Everyone knows the taste and smell of mint, but, do we really? There are so many mint species and hybrids carrying a variety of tastes, such as chocolate, lemon and whatnot. In 2017 we have embarked in a project in finding out the best mint variety for our climate, and our taste buds. Here are the first results of our experiment.
M. suaveolens, also called apple mint, is the best mint we have tried so far with respect to hardiness, growth pattern and taste. We grow it in the original sandy soil of our garden (basically pure sand), giving it some nutrition once a year. In these conditions, it does not spread too much, but produces enough new growth to give us a bunch of fresh leaves each day. We mix these leaves with black tea, and the aroma when we add the hot water is unbelievable, as is the taste of the drink!
Apple mint is also a very decorative mint. Its leaves are covered by light thin hair, its stems are stiff and look straight up, even when it is flowering. Its flowers are also very decorative (similarly to all the other mints mentioned below). They attract lots of pollinators when they finally flower in August.
Mentha x piperita
M. piperita, also called pepper mint is likely the most classic mint. We have purchased ours in a grocery store. It grew quite well and survived few winters in our garden. However, its leaves and stems are very tender, which gives several disadvantages.
In our cold and often rainy climate, M. piperita grows long thin stems that often do not support their weight and fall to the ground. This does not make the plant particularly attractive.
Tea made out of the leaves of M. piperita does not have as much mint taste and aroma as the one of M. suaveolens.
M. piperita has a plain green colour. Other mint varieties look much more decorative. I know that mints are supposed to be tasty, more than decorative, but with so many varieties being present on the market, it is possible to find more decorative and still very tasty mints.
Mentha x piperita “Chocolate”
Who could resist a mint that is called chocolate? We couldn’t. This is why we bought it! However, this mint did not produce and clear chocolate aroma or taste, which significantly disappointed us. We have tried it in teas, but it adds to the tea even less aroma than the common pepper mint.
This is why we do not use the chocolate mint as a spice, but grow it due to its rather decorative leaves. Maybe, in the coming year, we will find recipes for which this chocolate mint will be more suited.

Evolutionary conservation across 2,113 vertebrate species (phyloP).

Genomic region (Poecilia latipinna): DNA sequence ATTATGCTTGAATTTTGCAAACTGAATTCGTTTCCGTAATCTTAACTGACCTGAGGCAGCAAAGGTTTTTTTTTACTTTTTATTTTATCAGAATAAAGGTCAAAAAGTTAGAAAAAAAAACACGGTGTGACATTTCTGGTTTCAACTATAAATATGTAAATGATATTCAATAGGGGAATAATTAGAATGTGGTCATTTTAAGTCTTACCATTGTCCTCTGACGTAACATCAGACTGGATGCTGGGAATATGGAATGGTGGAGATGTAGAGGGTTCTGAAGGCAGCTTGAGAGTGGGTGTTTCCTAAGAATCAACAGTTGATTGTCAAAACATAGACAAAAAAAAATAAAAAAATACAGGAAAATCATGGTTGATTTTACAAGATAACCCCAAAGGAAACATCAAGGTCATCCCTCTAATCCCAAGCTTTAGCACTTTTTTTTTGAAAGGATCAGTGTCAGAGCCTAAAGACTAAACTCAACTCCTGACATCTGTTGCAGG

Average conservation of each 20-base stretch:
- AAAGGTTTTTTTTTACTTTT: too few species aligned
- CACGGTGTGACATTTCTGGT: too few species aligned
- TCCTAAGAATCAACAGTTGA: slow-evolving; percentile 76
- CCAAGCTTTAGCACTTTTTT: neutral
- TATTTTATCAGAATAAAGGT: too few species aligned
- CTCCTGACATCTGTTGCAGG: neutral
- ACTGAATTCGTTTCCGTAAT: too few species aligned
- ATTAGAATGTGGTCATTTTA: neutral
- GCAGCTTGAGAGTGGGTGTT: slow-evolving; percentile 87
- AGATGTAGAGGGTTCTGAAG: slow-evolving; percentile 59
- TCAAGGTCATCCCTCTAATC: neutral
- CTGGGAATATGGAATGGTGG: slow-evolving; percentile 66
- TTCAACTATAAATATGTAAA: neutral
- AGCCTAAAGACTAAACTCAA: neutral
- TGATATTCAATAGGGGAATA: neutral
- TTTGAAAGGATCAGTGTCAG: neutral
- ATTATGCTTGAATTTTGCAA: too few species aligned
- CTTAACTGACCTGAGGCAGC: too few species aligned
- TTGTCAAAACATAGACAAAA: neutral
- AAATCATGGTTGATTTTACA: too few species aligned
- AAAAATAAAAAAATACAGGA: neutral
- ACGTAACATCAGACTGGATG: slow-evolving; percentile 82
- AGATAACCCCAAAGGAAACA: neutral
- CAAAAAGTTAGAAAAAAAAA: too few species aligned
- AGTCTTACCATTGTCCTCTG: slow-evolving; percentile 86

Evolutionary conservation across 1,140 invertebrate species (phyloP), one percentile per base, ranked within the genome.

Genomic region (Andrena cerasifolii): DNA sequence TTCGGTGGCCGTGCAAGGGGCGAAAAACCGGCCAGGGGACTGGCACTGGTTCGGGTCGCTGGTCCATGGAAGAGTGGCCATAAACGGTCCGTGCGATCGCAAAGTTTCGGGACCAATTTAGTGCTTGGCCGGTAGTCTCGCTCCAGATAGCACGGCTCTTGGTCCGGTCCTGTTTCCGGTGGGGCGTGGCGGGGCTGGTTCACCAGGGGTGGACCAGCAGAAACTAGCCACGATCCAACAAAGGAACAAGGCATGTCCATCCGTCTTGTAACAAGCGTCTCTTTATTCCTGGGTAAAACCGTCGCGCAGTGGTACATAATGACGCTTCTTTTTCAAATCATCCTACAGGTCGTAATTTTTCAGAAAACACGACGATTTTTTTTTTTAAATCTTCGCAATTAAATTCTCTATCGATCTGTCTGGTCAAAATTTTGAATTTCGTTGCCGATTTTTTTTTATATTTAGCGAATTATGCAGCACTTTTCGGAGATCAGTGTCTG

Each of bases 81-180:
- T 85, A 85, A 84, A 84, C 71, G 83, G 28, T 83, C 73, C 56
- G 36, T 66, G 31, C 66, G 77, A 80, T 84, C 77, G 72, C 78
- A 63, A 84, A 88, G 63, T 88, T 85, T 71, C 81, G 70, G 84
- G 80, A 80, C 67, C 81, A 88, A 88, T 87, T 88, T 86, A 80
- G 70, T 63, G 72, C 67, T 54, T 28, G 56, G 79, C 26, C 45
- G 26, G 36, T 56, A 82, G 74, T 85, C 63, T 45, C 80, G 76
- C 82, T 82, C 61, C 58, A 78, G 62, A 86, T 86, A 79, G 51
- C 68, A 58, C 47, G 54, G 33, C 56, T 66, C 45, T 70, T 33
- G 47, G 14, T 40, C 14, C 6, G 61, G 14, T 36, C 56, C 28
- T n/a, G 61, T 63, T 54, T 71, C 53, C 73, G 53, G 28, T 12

Mentha x piperita f. “Citrata”
We bought this mint in late summer 2017, and we do not know yet whether it is suited for our Nordic climate. Its leaves have a very distinctive citrus aroma that I look forward to using in teas next year!
Mentha x villosa
There is rather little information about this mint online, besides the fact that this mint is called mojito mint. We bought M. villosa in autumn 2017, and we had not yet the opportunity to test whether it is suited for our Nordic climate and its taste.
As you can see from the cross between the words Mentha and villosa, this is a hybrid mint, a cross between two mint species, M. spicata (spearmint) and M. suaveolens (applemint). The latter is my favourite mint, so I look forward seeing whether this hybrid is even better than its parent!
Mentha longifolia “Silver Form”
This is a decorative mint with silvery leaves that we bought together with some other perennials. We planted it in half shade, and each year this plant has been creeping more and more towards the sun.
Its leaves do not have a very minty fragrance and due to the fact that it was bred for appearance, we are not using it in the kitchen.
Tasks for next year: Try making mint sauce, mint tea, freeze mint and see which variety performs the best. Plant more mint varieties, especially Mentha spicata, which is shamefully missing in our collection. And much more, of course!
I gladly give M. suaveolens the Amberway Approval and look forward to the next season filled with more mints, flowers and crops!
Flowering time: August
Flower yield: Medium-high
Sun exposure: ½ day sun
Pollinator attraction: High
Lowest temperature survived: -20°C